I’ve been overdosing on coffee lately and I feel like a zombie. I look at my to-do list and I want to cry.
School… work… 354 e-mails to read… it’s disgusting.
But instead of being productive, I find myself getting distracted and overwhelmed and then I have these anxiety-induced nervous breakdowns which really don’t help me get any of my work done.
And then, post-breakdown, I just feel bad because my wonderful boyfriend has to deal with me when I’m a crazy lunatic. Which is 95% of the time these days.
So basically, today’s guest post by Kevin Gannon is exactly what I needed to read! Thank you so much Kevin! You rock! Check out today’s post to read about cutting back on distractions, so you can be a fully-functioning member of society… NOT a crazy lunatic like me. ********************************************************************************
The fantastic team over at Copyblogger recently wrote about seven bad habits of insanely productive people and it instantly made me think about how productive I had to be in college. As an English major, I was balancing lengthy papers with day-to-day homework, reading assignments, and the like, all while trying my hand at writing for the college newspaper and blogs.
Needless to say, I got a lot done, but I also found myself getting wrapped up in distractions—bad habit #5 at Copyblogger—that made some of my assignments and articles take longer to wrap up than they should have. I mean, how often do you find yourself, say, firing up Twitter or Facebook on your new smartphone or tablet only to realize you’ve been browsing for like 20 minutes? I though so.
When my distractions got to be too much, I realized I need to make a change. And after doing some research, I found that my phone could actually help. Some of this is going to seem easy, others might seem impossible, but I know firsthand that these tips will help you cut back on being distracted and, as a result, make you more prepared for the workforce.
Find the Right Organizational App
I always found myself wasting time as I transitioned from one task to the next. But then I found Wunderlist, and I realized how easy it was to keep up with my schedule.
The app looks nice and clean, is super-simple to use, and allows you to setup alerts so that you’re reminded in case you miss something. That might seem anxiety-inducing, especially for the to-do list haters out there, but once you get used to it, you’ll never go back to your old ways. You’re going to need to be more organized once you take on a full-time job, so this is key.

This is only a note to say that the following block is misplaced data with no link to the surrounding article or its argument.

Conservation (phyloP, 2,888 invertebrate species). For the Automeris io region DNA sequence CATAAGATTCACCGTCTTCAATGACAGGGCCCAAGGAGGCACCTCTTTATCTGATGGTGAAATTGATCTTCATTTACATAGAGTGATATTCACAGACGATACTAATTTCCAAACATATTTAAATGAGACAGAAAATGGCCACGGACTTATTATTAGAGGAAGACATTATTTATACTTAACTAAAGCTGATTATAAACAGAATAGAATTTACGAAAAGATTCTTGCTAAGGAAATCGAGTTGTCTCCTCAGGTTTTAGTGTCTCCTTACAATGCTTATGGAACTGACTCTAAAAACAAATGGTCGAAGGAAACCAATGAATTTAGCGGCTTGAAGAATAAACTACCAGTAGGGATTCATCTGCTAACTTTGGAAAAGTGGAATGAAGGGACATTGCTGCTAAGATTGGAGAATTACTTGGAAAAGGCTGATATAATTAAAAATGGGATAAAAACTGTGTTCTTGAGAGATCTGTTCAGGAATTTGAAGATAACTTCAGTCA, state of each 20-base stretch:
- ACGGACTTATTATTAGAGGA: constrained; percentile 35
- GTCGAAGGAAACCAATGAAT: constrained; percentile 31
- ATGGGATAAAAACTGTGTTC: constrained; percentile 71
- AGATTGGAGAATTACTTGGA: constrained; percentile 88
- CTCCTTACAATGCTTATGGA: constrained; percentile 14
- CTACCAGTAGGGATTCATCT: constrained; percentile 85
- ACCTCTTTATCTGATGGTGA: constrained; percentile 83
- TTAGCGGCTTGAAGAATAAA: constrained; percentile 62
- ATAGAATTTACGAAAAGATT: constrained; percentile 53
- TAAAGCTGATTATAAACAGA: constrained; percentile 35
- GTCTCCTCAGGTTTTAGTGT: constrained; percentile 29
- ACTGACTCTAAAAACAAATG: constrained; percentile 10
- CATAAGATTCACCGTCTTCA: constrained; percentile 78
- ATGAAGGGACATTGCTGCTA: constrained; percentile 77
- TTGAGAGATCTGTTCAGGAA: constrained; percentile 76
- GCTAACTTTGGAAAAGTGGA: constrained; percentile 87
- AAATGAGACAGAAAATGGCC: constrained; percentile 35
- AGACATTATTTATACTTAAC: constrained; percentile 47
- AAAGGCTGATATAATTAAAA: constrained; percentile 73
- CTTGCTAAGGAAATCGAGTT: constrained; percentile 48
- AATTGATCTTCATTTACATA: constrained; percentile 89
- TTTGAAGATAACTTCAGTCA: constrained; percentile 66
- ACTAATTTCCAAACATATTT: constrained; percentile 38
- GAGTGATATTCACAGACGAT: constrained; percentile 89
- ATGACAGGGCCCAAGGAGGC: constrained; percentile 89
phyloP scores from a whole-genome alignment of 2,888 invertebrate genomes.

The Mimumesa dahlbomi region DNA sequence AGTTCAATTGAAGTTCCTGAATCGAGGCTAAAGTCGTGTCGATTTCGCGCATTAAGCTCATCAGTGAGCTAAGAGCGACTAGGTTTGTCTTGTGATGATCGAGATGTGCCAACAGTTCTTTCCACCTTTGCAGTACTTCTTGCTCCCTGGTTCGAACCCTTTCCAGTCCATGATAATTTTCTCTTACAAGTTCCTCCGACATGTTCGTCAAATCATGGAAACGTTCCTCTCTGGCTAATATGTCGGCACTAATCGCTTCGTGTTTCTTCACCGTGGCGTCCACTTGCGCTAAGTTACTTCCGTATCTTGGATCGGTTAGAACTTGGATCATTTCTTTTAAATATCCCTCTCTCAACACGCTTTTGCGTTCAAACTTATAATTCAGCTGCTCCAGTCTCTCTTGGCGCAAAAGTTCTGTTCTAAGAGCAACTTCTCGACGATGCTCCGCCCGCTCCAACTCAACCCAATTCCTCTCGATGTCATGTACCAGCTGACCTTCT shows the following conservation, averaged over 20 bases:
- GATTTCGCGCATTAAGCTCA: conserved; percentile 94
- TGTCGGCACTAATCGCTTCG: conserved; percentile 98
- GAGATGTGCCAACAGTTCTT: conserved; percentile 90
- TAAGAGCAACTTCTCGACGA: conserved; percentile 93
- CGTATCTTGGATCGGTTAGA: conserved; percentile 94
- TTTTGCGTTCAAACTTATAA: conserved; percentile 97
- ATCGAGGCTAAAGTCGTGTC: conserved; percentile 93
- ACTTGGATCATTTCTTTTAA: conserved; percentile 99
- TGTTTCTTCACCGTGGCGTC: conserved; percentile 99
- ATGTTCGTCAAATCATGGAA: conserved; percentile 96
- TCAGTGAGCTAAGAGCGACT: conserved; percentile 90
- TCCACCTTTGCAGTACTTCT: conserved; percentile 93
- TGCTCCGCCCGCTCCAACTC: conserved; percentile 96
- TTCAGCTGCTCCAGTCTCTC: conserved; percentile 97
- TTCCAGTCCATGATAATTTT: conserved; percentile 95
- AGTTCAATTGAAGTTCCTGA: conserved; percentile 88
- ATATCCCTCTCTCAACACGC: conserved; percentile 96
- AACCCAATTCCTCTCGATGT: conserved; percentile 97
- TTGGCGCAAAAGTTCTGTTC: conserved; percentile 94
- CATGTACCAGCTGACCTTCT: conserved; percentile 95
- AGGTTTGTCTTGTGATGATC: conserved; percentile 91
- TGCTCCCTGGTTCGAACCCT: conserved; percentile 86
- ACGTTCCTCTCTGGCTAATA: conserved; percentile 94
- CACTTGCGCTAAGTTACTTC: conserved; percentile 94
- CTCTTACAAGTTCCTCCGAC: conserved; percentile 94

Get Confident and Know Your Priorities
As I wrote earlier, I had my hand in a lot of pots during my college years. And even though I’m satisfied with how everything turned out, I will admit that there were times when I could have better prioritized. With everyone exclaiming their accomplishments across social networks, this can lead to the form of social anxiety known as “fear of missing out.”
In other words, you’ll feel like you need to do everything everyone else is doing. No, you don’t. You need to gain the self-confidence to be proud of what you’re doing and not worry about what your bajillion Twitter followers are up to this afternoon. With that confidence comes fewer distractions, too, because you’ll be more focused on your own accomplishments. This goes in hand with…
Schedule Some “Me” Time
When you’re in school, it’s so easy to get caught up in everything, be it your social life, school work, internship, part-time job, or all of those. But what about the time you need to yourself? Don’t be afraid to schedule some well needed “me time,” and that goes for after you graduate too.
This time should be spent completely off the grid, aka get off the web and any kind of electronic device, so you can give your brain a rest. If you’re the creative type, this is especially helpful for sparking some new ideas. In other words, take a breather.
Hopefully this helps you make the transition from college to the “real world” smoother for you. Good luck!
This is a guest post by Kevin Gannon. He is a recent college graduate with an English degree, a caffeine addiction, and a passion for online journalism.
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